Euston Station, London. I’m always intrigued by the strange contempt Network Rail shows for the customers who use its railway terminals. I have not once been in a single major urban railway station in Britain which had enough seating for the passengers waiting for their trains. There are usually a handful of seats here and there off to the side, or maybe a dozen in the middle like at Waverley, but never ever enough. Instead you are forced to sit down awkwardly on the usually filthy terrazzo floors, hoping you can find some column or wall to lean against and pretend to some level of ersatz comfort.
Several times returning to Scotland from New York I’ve flown into London and then had to wait hours on the grimy floor in King’s Cross because Network Rail apparently hates its customers and wishes they were somewhere else. There must be some sort of official policy which has dictated that Network Rail stations have the smallest amount of accommodation for waiting passengers, but why? What bizarre, misguided, and perverted logic is behind this policy? Don’t they ever use their own stations and see the dozens of folk forced to sit in awkward places hoping for a few moments’ rest mid-travel? Perhaps Network Rail executives prefer to fly.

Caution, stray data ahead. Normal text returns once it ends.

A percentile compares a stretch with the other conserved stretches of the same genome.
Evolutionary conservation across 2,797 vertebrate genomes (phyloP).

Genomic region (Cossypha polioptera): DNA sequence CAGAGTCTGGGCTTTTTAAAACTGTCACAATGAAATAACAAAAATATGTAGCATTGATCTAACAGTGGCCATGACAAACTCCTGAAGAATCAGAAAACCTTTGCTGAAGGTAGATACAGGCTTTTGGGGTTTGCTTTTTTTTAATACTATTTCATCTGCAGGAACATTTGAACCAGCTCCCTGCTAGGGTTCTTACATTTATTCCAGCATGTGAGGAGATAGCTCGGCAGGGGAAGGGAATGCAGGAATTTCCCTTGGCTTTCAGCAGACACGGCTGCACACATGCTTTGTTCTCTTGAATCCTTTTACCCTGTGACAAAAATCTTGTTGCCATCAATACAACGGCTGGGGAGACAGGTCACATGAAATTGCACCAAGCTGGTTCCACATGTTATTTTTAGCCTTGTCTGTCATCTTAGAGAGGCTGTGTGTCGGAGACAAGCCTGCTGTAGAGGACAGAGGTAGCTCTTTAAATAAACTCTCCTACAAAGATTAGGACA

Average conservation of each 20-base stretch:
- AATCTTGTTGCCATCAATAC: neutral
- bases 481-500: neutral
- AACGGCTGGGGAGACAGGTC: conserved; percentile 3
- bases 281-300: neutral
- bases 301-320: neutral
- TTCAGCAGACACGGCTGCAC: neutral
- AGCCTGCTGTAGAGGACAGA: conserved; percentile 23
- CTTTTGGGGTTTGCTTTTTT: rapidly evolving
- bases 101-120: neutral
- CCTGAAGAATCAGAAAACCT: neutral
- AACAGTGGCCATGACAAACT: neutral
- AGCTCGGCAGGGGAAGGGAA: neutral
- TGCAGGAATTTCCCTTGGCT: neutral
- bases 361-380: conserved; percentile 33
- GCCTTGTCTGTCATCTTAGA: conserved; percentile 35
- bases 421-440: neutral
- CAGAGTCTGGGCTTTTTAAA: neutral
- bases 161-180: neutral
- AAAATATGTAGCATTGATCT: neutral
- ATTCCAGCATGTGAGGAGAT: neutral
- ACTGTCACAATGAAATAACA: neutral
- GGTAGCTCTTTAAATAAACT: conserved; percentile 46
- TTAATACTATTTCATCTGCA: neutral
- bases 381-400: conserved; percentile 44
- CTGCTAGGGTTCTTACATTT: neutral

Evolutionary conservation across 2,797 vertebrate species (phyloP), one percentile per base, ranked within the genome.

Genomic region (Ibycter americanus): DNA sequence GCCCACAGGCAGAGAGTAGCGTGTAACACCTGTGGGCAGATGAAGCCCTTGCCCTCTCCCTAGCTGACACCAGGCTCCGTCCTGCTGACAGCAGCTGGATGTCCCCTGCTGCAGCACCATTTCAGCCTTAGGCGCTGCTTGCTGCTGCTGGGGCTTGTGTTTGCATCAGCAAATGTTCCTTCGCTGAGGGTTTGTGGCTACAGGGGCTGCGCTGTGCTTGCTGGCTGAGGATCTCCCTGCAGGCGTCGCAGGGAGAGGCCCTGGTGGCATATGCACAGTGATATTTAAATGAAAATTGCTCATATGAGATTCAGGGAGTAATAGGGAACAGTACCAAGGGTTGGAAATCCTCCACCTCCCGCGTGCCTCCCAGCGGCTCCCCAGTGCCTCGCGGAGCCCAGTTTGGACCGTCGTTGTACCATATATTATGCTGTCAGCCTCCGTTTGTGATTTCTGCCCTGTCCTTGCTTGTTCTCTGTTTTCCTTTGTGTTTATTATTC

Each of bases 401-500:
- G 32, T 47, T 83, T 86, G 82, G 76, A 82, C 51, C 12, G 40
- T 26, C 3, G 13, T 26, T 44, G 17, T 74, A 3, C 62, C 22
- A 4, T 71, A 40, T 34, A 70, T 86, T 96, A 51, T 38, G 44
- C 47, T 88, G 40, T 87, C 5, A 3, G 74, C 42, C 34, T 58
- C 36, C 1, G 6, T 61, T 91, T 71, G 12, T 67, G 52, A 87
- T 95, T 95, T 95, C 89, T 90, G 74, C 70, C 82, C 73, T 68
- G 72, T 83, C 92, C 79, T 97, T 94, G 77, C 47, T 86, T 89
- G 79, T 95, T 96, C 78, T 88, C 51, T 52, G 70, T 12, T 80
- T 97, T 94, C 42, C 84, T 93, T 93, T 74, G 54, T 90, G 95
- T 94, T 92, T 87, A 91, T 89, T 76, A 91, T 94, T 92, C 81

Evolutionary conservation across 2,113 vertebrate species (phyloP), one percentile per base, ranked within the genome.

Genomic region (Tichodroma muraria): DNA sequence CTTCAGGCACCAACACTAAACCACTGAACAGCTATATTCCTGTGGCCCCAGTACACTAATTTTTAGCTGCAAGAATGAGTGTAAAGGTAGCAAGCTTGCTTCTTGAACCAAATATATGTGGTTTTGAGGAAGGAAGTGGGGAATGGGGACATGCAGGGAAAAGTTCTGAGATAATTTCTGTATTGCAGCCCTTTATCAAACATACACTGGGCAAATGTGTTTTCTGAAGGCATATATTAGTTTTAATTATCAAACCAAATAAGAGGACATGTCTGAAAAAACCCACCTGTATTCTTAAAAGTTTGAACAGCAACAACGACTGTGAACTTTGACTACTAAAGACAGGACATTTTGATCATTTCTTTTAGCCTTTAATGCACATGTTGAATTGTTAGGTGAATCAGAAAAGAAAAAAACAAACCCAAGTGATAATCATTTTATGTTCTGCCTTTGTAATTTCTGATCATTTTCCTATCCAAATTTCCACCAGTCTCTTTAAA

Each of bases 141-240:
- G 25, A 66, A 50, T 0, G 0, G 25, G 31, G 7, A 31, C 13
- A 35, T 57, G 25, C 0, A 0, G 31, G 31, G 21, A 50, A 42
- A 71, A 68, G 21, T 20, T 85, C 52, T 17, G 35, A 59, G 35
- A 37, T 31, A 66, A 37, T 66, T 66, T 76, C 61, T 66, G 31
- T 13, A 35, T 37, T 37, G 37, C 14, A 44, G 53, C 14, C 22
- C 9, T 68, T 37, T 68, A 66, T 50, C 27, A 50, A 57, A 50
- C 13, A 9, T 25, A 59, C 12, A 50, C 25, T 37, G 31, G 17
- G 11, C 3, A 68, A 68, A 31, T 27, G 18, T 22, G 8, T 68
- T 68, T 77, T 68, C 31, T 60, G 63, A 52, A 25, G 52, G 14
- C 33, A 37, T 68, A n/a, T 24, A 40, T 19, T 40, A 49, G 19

Departing Euston and leaving the metropolis of London behind, the train travels swiftly across rural England. Through most of the journey one passes cows in the field, chewing the cud and discussing (one presumes) topics as varying as the ever-changing weather or how long they think the coalition government will last. Neon-speckled sheep, dabbed in bright colours by agricultural census-takers, peacefully inhabit rolling hillsides.